This post is sponsored by moodAway.
Back in November I spent four weeks in Japan travelling by train from Yakushima, a small island off the southwestern corner of the country, to Sapporo on Hokkaido, the northernmost of the four main islands. I spent the first two weeks with my friend Kateline then, after she flew back to the UK, continued up on my own.
And it is now one of my very favourite countries in the world, and I finally understood what made my friend Tom spend three years there. I’m already plotting ways of returning for much longer.
The problem with loving countries sometimes though is that it’s so hard to explain why you do. It’s a gut thing, a “this is a good place for me” kind of feeling. But here are just a few of the reasons:
I love the onsens; the ritual of them and how calm and clean they made me feel. I love how polite, kind and thoughtful the Japanese are. How willing they are to go out of their way to help you. I love the Japanese aesthetic: the simple lines, light mellowed through yellow handmade paper, and everything pared back to the essentials. I love the feel of tatami mats under my feet. I love the colour of the leaves in Autumn (was so pleased we went at that time of year): bold pink, vibrant red and fiery orange. I love the food, especially the noodles. Udon. Soba. Ramen. I love the weird grain tea they serve with everything. I love how on occasion you get a side of sweet potato with your coffee. I love the landscapes; from the wild rocky beaches of Yakushima, to the red and gold sponged Alps, to the bleak, wild seascapes of the north. I love how even the busiest parts of the most frantic cities are still somehow quiet. I love how peaceful I feel there.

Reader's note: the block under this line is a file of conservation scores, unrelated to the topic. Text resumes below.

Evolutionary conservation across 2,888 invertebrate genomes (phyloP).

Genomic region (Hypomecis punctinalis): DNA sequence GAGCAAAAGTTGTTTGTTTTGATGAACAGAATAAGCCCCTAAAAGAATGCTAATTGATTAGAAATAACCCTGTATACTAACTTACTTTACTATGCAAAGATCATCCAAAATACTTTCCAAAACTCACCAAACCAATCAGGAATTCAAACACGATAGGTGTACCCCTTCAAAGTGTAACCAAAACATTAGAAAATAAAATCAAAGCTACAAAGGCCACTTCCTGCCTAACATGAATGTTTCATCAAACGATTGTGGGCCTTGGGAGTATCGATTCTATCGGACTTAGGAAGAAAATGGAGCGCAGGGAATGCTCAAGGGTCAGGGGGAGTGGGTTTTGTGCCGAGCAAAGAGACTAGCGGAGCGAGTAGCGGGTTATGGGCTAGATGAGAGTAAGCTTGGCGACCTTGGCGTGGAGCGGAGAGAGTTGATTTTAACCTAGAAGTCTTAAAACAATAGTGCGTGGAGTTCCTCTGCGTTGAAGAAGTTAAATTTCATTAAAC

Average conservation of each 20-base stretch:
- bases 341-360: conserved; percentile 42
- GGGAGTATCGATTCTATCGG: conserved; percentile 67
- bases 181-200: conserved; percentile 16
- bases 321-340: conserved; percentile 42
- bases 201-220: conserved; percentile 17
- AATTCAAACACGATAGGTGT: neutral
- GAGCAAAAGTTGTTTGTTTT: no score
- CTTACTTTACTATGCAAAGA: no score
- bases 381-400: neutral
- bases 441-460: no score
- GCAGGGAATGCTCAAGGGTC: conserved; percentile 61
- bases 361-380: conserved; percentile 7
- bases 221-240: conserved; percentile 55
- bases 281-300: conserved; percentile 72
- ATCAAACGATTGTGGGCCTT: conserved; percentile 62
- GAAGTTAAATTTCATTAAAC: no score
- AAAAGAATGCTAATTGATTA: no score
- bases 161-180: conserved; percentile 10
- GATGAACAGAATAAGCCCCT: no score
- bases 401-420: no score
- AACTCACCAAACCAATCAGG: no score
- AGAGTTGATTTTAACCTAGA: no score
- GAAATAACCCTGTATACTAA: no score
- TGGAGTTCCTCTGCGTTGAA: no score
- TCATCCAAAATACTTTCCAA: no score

So here are my favourite spots and recommendations. I’ve made a moodAway board for each of the five areas I visited. They’re like epostcards, which you can flip over to read more about the subject, and to find out where each specific photo was taken. You can then share them on social media, or embed them like I have done. They’re kind of neat, right?
Some of the photographs I’ve used, particularly the food ones, were taken by Kateline and nabbed off her Facebook. She’s a pretty amazing cook (“does anyone fancy some churros? I could just make some” Seriously.) and shares photos of her cooking and London eating out on Instagram. Follow her.